For their fifth album, White Lies largely sticks to what it does best while continuing on the pop path continually glimpsed at in all of their previous work. If you jumped straight from their first release in 2008, To Lose My Life…, to Five, you might get minor whiplash. That first album earned the band comparisons to the likes of Joy Division because of their relatively ominous or gloomy themes (the first song on that record is called “Death” and while it is amazing, it’s quite an introduction), as well as singer Harry McVeigh’s distinctively deep, gothic vocals. However, each album since then has gotten progressively lighter in sound and themes, as well as inching closer and closer to a pop sound that feels further from Joy Division and closer to, well, New Order.
While Five continues steadily on up that pop mountain, the album as a whole feels very comfortable and familiar. If you are perfectly content for White Lies to stay as they are, for each album to sound very much alike, then you won’t be bothered by this element of the album. However, I do wish that the punch and the ability to craft rousing hooks and escalating epic moments that is exhibited on at least a few tracks on every White Lies record would one day reside in every song—or nearly every song—on an album.
On Five the best moments can largely be found in the second half of the album. The opener “Time to Give” is a slow burn entry into the album and its tone, and it manages to move you along a wave of mild pop synths so well that you don’t mind the seven-and-a-half minute length.
The album doesn’t significantly pick up again though until “Tokyo” halfway through. The few tracks in-between are all fine but are not immediately memorable in any significant way. “Tokyo,” which is perhaps the most pop they’ve ever been, and perhaps the most optimistic as well. The bombastic, joyful chorus looks good on them, at least after so many tracks which almost get you there but decide to stay just a touch subdued. “Tokyo” is followed up by “Jo?” a uniquely energetic song essentially about the feeling you get watching those text bubbles appear and disappear, and “Denial” which is a touch less immediately intriguing but is exciting and big enough to keep up this late momentum. The penultimate track “Believe It” has an interestingly cynical point of view—the singer basically spouts the view that therapists just find ways to milk you of your money and don’t actually help much—but the music itself is very catchy and while not totally related to the subject matter, is fun enough so that the disconnect doesn’t matter.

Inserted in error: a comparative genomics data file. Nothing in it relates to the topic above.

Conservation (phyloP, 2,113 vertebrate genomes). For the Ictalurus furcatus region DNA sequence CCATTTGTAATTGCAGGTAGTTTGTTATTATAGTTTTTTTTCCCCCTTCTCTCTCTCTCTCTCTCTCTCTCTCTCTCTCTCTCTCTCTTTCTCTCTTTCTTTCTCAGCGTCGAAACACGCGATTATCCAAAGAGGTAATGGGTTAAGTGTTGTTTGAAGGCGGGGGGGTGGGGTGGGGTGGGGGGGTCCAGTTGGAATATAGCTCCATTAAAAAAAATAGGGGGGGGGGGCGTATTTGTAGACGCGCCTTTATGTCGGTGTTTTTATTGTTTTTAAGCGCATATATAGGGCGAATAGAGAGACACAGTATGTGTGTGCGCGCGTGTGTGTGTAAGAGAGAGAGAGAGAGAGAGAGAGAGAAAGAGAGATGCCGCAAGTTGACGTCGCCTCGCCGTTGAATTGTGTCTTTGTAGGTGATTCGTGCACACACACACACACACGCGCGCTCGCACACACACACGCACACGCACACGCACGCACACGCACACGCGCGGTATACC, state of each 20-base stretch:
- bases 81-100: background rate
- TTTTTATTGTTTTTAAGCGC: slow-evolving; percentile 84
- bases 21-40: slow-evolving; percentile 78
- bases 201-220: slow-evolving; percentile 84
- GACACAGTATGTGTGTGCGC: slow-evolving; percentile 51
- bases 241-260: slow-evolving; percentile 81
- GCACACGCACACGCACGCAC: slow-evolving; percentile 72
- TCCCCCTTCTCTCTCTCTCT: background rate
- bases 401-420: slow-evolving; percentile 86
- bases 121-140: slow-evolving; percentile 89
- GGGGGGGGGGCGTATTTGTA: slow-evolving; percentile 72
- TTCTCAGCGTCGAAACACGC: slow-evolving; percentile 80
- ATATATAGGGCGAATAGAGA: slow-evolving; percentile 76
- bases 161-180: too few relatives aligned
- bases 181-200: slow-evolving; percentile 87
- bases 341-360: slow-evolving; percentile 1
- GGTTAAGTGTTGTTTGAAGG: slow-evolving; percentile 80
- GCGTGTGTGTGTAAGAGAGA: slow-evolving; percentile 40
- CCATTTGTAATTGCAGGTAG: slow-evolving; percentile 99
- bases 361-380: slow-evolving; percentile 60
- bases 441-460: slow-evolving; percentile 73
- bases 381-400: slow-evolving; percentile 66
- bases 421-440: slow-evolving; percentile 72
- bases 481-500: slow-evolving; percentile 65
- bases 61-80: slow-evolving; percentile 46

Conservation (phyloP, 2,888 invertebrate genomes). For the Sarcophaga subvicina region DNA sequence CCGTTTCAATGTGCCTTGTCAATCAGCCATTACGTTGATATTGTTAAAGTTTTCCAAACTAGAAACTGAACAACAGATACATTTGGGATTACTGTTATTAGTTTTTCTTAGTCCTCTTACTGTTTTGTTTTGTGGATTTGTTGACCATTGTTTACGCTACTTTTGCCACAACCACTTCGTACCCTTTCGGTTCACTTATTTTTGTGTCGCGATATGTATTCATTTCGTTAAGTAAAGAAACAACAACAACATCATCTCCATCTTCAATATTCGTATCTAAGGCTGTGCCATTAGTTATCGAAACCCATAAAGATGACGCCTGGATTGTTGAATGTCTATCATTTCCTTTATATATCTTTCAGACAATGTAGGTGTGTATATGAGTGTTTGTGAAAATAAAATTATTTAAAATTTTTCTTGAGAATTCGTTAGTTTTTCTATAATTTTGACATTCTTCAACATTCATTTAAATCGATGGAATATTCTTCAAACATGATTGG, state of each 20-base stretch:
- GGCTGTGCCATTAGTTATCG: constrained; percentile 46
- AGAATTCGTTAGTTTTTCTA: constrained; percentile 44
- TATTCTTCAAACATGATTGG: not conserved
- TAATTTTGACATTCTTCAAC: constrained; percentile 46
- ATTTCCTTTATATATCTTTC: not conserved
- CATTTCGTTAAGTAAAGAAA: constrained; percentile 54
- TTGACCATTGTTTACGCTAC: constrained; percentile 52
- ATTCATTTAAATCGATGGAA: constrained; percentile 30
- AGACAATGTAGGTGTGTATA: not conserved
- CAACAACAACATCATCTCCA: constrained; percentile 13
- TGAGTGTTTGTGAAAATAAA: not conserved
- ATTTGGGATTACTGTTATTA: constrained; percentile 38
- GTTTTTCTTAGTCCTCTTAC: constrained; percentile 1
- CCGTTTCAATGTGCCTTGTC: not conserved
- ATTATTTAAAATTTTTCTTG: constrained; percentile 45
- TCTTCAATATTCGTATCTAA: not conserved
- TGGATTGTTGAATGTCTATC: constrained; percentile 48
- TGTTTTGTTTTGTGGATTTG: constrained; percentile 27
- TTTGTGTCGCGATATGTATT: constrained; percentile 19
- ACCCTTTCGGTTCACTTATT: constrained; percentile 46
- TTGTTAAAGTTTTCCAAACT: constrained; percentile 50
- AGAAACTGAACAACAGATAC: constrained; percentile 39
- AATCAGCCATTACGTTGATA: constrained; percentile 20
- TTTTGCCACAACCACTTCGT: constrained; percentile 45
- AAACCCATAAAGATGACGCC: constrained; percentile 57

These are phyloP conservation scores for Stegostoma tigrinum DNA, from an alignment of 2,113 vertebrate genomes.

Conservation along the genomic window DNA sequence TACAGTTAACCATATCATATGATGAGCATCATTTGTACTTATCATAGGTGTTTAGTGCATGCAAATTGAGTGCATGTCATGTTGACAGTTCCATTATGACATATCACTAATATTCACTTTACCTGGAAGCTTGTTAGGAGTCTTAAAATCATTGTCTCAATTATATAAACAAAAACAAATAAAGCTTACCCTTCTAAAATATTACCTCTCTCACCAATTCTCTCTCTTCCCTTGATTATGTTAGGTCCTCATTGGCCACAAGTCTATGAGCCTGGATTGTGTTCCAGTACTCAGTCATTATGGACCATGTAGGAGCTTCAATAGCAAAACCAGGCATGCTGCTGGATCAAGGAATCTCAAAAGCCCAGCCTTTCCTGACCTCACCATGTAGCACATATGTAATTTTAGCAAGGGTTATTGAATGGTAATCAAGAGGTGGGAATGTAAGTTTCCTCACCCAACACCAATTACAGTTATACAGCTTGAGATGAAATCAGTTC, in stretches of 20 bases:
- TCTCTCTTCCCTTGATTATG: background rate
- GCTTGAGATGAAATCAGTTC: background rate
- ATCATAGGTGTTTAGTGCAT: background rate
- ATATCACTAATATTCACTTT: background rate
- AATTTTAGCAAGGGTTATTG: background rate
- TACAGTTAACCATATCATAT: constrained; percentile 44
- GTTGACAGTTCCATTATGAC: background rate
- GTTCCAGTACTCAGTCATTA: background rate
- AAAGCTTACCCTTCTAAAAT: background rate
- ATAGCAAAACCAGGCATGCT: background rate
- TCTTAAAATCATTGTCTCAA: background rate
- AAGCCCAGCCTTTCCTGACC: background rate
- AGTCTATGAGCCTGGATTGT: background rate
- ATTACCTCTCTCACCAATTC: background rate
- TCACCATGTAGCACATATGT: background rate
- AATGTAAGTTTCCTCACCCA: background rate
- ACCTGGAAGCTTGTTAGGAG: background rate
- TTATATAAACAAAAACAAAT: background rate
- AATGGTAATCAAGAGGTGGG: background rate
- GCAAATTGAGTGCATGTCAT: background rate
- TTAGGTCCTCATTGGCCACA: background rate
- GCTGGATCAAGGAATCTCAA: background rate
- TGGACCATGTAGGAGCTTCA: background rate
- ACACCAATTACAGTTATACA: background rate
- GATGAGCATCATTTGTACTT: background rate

The album goes out on a slower note, with the fully dark “Fire and Wings” which, with lyrics like “your rifle came before your name/Our mothers share a slice of hell,” seems to be about the violence perpetrated by men, most often (in America, anyway) in the form of school or public shootings. McVeigh’s voice here shifts itself slightly into new territory, balancing on the line between the classic goth-theatrical which he does so well, and something gentler and subtly ominous. The song is more pared down than you would expect, which serves it well in lending a respectful touch to a heavy topic and in assisting a smooth album fade-out.
Five ultimately does have those few songs like “Tokyo,” “Jo?” and “Time to Give” that stand out among the crowd, but with many of the tracks surrounding these songs rising only to “good” instead of “great,” the moments of greatness get a little lost in the sea. White Lies is still doing what it does best, and still inching towards their highest potential, but they might do better to move more than an inch forward on the next record.